The Jerome Gambit is a strange opening. White gets what he wants by giving Black a winning game. Black often fights to reach an even game, by giving up his advantage. The winner is the one who makes sense of this, and wins in the end.
Wall,B - Guest75785
1.e4 e5 2.Nf3 Nc6 3.Bc4 Bc5 4.Bxf7+ Kxf7 5.d4 Nxd4
I have to say that I am not very familiar with this "modern" (no 5.Nxe5) Jerome Gambit variation, even though I discovered that there are over 530 games in The Database with this position, including games by Jerome Gambit regulars like Darrenshome, DragonTail, drumme, ItsAllBullCheck, and yorgos.
Of course, Bill Wall is willing to experiment just about any game.
6.Nxe5+ Kf8 7.Be3 Ne6 8.Qh5 Qe7
Bill notes 8...Qf6 9.Nxd7+ Bxd7 10.Bxc5+ Ne7 11.Nc3 Nxc5 12.Qxc5 Qb6; not 8...g6? 9.Nxg6+.
White has equalized. It is important to remember the old adage: In the Jerome Gambit, when White has equalized, he has the advantage.
10.Ng6+ hxg6 11.Qxh8 Bxe3 12.fxe3 Ng5
Bill prefers 12...Nd8.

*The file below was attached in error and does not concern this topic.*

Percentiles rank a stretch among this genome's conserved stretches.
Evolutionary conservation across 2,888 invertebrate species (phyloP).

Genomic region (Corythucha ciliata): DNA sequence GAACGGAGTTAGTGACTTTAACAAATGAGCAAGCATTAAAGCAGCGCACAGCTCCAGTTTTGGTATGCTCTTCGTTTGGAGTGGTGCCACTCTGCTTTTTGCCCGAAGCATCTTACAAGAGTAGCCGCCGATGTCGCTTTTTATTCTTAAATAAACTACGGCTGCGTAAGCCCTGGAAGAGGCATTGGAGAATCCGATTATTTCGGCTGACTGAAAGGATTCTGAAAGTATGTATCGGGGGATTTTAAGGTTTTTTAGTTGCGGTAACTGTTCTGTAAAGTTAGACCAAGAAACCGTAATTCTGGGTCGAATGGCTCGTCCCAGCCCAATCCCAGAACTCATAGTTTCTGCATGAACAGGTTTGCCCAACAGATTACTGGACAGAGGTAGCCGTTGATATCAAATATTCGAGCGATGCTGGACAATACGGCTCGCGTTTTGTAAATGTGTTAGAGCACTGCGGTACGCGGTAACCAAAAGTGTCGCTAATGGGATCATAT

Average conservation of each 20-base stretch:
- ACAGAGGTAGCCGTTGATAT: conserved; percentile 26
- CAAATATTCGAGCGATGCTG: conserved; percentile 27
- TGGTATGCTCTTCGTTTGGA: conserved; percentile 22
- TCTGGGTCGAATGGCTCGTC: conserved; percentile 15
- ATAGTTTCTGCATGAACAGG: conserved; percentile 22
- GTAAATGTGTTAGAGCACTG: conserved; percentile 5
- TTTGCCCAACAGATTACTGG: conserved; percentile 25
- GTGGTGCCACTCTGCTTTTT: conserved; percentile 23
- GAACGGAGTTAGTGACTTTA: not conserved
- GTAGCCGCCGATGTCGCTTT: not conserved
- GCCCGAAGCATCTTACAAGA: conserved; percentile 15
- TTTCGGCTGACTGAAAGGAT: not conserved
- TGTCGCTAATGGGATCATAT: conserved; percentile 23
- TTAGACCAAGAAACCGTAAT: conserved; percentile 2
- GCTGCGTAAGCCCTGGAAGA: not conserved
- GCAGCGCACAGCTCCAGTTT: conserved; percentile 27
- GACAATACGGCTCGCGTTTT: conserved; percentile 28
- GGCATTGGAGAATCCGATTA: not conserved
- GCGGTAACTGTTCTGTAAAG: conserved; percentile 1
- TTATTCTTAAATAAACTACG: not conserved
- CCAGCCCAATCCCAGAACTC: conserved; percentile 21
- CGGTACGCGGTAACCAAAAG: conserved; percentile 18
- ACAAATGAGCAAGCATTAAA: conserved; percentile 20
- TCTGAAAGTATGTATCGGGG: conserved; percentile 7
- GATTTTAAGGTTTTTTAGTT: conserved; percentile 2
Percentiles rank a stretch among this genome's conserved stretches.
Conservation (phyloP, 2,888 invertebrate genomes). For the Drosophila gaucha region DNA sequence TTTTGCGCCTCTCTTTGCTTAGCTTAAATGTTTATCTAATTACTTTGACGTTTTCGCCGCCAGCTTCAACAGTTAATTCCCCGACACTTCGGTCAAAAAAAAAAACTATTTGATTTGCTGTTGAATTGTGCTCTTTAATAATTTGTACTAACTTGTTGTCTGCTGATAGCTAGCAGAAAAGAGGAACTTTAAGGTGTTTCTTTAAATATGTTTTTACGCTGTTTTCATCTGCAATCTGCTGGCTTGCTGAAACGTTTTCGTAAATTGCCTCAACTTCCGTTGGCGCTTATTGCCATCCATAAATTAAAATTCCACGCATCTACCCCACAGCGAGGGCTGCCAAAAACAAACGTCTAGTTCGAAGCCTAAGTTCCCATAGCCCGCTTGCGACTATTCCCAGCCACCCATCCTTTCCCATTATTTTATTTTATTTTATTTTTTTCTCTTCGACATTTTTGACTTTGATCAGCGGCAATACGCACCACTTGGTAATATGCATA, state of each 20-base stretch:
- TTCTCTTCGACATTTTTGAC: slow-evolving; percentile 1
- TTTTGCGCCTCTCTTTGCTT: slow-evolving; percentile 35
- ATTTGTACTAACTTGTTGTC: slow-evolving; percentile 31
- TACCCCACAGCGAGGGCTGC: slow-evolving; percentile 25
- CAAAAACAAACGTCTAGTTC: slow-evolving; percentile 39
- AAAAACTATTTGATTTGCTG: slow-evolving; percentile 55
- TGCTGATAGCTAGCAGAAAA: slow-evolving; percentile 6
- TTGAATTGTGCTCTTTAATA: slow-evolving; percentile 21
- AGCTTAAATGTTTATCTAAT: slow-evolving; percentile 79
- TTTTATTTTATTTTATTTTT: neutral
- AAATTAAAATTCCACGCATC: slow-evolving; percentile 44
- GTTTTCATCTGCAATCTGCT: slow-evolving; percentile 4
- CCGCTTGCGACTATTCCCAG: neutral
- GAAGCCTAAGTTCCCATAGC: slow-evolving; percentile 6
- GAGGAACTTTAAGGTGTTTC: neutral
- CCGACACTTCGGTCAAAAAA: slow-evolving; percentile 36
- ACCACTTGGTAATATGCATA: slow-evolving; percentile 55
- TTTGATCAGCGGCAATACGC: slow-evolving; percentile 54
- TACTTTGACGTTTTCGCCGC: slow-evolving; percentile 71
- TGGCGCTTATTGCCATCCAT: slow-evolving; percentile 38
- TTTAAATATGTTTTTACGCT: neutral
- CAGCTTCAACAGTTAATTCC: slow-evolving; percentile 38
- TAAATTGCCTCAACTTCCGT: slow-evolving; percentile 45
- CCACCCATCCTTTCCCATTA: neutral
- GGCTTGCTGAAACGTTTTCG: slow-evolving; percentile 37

13.Rf1+ Nf7 14.h4 Qe5
As is frequently the case, 14...d5! is the move.
15.0-0-0 Qh5 16.Rxf7+ Kxf7
Not 16...Ke8?? 17.Qxg8#
17.Rf1+ Nf6 18.Qxh5 gxh5 19.e5 d5 20.exf6 gxf6
Black - or is it White? - has made it through the opening and the middle game and now has a roughly even endgame.
Or 21...Be6 22.exd5 cxd5 23.Nb5
22.Ne2 c5 23.e5 f5 24.Nf4 Be6 25.Nxh5 Rh8 26.g4
Better 26...Rh6 or 26...b5.
27.Nf4+ Kf7 28.gxf5 Bxf5 29.h5 Re8
This is a mistake that turns a position with a lot of drawing potential into a loss. The "Jerome pawns" can no longer be contained.
30...Ke6 31.Nxc5+ Kd5
Not 31...Kxe5? 32.Re1+
32.Rxf5 Kxc5 33.Rf7 Rxe5 34.h6 Rh5 35.h7 Kc6
36.Kd2 Rh3 37.Ke2 a5 38.Kf2 b5 39.Kg2 Rh5 40.Kg3 b4 41.Kg4 Rh2 42.Kg5 Black resigned